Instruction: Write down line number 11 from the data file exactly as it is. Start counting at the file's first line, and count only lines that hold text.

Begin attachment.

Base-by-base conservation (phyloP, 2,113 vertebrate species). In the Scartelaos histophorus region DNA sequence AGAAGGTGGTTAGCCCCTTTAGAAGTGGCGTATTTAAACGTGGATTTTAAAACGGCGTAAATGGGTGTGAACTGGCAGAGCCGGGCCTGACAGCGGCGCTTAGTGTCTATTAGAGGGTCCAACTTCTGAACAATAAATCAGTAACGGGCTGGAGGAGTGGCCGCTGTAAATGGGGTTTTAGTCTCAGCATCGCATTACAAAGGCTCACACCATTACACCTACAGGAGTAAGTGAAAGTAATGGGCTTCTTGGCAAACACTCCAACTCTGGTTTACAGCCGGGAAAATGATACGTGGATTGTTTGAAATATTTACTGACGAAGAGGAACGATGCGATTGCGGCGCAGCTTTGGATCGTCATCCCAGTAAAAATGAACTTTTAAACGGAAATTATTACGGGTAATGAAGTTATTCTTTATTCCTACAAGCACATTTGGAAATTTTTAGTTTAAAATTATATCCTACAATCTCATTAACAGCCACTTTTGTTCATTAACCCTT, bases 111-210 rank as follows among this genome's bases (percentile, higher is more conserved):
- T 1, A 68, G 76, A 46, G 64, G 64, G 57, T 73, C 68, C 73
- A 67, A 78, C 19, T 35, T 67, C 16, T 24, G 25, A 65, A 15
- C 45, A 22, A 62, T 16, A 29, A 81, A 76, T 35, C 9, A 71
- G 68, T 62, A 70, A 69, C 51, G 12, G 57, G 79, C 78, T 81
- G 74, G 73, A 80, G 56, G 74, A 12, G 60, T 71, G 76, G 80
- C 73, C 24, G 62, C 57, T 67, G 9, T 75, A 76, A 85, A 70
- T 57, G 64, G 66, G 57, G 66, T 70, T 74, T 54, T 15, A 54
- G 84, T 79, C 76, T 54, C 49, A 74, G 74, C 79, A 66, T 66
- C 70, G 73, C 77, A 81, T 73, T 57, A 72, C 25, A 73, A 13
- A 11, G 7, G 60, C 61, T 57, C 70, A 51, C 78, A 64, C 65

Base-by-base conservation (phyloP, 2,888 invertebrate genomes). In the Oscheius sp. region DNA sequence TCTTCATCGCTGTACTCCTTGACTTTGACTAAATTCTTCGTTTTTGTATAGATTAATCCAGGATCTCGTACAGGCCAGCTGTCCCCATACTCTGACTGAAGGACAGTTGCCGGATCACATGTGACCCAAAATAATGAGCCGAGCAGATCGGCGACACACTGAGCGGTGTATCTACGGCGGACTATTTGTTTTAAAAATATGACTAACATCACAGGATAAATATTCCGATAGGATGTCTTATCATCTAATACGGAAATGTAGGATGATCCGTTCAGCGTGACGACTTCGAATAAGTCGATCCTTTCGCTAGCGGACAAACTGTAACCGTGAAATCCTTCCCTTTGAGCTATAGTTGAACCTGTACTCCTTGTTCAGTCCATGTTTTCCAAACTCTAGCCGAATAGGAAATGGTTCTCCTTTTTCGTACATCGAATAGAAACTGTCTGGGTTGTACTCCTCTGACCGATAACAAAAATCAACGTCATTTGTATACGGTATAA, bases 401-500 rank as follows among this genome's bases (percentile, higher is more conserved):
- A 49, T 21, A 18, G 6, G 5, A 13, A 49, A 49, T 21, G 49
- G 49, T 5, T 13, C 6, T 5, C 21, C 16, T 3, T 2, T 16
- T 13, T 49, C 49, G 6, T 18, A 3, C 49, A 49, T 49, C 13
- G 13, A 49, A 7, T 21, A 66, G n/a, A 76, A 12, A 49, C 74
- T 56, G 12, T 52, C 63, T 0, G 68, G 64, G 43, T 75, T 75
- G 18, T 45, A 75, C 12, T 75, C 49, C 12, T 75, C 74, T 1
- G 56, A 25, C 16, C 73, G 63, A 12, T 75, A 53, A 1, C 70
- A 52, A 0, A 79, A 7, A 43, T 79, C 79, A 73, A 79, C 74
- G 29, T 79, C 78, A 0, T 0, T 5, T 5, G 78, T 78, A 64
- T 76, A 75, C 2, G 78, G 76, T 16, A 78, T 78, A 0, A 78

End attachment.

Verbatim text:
- A 11, G 7, G 60, C 61, T 57, C 70, A 51, C 78, A 64, C 65